Meta has quietly reabsorbed the resources of its “Connectivity” division, the company confirmed. For nearly 10 years this was the home of Facebook’s previous experimental internet and telecommunications efforts, from satellites (exploding) to drones (crashing) to apps (disputed) and other more traditional infrastructure (thankful and ongoing).
As first noted by Light Reading, Meta Connectivity’s staff and projects, or what remains of them after the upcoming cuts, will be split between its Infrastructure and Core Products divisions. There is no doubt that the resources and the people will remain a matter of debate even now, but the overall decline in Connectivity suggests that a more far-reaching approach to internet provision is probably gone.
The beginning of this divide can probably be traced back to efforts about a decade ago to subsidize internet connections in developing countries and regions. Internet.org and Free Basics efforts would essentially bring Facebook and some bundled services for free to places where connectivity was expensive.
This sparked a lot of controversy at the time, from people outraged that a US company thought it should get involved in solving someone else’s problems, with the notion that the same company would essentially control access and content. violation of net neutrality policies, and to others who saw the ostensibly charitable effort as Facebook buying global market share.
In 2015 the company unveiled plans for a completely unexpected high-altitude drone called Aquila, which would use lasers to connect people below it. This ambitious endeavor involved a few rough years, a rough landing in 2016 and was finally established permanently in 2018.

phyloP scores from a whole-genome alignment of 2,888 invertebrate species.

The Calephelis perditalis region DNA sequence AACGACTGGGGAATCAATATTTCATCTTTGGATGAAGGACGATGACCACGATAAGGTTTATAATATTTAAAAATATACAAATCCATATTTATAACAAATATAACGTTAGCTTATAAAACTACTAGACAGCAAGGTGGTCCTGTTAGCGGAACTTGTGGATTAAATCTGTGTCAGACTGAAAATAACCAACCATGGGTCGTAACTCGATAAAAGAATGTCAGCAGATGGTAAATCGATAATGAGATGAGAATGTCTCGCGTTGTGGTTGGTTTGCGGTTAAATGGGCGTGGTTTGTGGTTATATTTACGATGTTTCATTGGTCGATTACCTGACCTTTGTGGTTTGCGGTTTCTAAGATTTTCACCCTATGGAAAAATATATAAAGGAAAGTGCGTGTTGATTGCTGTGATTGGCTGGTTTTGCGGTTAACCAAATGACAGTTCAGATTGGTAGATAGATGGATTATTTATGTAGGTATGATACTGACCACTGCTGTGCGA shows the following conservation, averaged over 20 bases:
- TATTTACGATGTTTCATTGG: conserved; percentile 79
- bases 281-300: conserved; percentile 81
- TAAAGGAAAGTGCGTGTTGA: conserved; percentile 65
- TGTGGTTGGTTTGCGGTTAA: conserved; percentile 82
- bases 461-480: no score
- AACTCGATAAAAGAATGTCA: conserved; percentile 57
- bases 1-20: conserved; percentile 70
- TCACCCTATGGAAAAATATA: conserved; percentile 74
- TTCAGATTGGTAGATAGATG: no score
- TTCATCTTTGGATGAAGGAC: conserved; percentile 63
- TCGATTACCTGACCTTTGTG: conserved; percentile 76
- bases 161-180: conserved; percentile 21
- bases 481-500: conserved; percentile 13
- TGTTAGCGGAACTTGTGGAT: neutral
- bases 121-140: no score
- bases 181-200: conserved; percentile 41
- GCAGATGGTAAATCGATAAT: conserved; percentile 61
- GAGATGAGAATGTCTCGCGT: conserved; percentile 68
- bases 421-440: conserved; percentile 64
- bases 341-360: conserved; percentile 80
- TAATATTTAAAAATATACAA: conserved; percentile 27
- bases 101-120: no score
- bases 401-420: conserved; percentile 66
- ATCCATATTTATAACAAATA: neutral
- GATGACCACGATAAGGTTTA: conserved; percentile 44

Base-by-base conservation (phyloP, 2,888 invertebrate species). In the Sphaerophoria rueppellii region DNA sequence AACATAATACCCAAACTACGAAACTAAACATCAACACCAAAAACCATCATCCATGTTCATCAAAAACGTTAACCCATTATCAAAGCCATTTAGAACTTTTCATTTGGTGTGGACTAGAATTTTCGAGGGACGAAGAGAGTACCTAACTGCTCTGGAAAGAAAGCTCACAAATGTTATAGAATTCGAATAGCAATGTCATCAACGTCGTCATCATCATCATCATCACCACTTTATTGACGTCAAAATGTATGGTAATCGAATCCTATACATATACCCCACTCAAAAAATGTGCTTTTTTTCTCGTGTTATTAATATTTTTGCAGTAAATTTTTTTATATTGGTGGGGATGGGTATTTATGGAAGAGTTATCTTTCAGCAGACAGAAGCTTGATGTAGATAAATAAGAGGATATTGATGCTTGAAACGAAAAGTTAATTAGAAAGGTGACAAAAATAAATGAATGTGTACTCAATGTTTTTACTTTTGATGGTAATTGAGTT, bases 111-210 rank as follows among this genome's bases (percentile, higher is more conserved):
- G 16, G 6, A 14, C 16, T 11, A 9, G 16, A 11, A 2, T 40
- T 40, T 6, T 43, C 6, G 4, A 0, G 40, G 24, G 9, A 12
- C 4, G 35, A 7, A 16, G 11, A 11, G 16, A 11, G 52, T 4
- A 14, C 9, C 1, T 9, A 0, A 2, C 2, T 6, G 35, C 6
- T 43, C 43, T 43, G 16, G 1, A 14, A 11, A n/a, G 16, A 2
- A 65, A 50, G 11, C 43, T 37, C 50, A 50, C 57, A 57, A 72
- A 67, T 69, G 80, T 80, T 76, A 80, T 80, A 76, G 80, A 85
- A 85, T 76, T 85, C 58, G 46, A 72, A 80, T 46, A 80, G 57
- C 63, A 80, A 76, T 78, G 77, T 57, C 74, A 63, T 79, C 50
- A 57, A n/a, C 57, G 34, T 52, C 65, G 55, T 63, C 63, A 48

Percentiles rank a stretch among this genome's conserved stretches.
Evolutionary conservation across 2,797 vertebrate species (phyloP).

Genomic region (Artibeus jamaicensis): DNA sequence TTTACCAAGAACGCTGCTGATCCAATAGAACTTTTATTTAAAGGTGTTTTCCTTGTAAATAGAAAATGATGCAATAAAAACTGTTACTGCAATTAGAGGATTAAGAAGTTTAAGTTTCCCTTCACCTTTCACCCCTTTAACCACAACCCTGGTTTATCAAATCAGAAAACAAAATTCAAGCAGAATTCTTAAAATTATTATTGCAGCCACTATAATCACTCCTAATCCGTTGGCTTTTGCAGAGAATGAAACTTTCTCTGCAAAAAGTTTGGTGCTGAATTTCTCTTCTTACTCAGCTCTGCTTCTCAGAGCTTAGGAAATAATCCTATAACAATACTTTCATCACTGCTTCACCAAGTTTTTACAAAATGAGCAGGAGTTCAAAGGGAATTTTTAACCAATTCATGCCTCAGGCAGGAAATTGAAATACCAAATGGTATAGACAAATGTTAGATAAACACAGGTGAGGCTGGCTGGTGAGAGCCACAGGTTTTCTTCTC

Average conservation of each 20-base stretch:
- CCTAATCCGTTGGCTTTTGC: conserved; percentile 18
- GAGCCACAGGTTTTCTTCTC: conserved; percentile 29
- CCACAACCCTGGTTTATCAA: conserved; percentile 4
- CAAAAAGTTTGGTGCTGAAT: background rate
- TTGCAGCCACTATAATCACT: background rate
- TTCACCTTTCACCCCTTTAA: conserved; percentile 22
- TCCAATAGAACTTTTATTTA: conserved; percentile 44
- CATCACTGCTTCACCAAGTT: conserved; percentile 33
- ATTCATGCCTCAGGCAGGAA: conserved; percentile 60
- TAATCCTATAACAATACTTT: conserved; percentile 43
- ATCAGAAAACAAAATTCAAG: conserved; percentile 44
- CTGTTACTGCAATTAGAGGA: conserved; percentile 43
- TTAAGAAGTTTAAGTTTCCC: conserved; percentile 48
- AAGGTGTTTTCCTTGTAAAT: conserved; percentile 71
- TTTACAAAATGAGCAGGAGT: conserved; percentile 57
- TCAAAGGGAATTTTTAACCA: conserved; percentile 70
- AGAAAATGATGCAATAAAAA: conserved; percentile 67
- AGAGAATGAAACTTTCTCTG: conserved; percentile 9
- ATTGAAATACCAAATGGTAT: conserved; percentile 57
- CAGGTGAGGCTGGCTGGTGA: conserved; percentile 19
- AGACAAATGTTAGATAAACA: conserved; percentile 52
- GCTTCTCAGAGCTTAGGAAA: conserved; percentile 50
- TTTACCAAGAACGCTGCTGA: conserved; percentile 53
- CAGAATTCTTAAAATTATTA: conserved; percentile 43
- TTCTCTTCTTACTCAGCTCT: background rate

Meanwhile, they were going above and beyond with an early attempt at a low Earth orbit satellite connectivity system, scheduled to launch in September 2016. Unfortunately…
Facebook hasn’t given up, but it’s worth noting that its next satellite internet venture, a subsidiary called PointView Tech, has filed FCC experimental licensing documents in 2018, 2019, 2020, 2021… but not this year . I reached out to check in but never heard back.
But not everything that the Communications Division did was in the air. As they probably repeated every time they talked about drones and lasers, what is really needed is fiber backhaul and solid traditional wireless infrastructure so neglected areas can connect just like they do everyone else in the world.
To that end Meta is working with the Telecom Infra Project to build new software, hardware and standards that make telecommunications networks more accessible and sustainable. The legacy industry dominates this space so there is a huge opportunity for new entrants to make a difference. For example, Meta and Google have invested in submarine cables and fiber that serve both their own purposes and public transport.
That said, now that connectivity is being broken up for parts, there’s no telling which efforts will continue to be pursued, funded, and so on. We’ll keep an eye out for when the layoffs and consolidation are completed and see what’s left standing.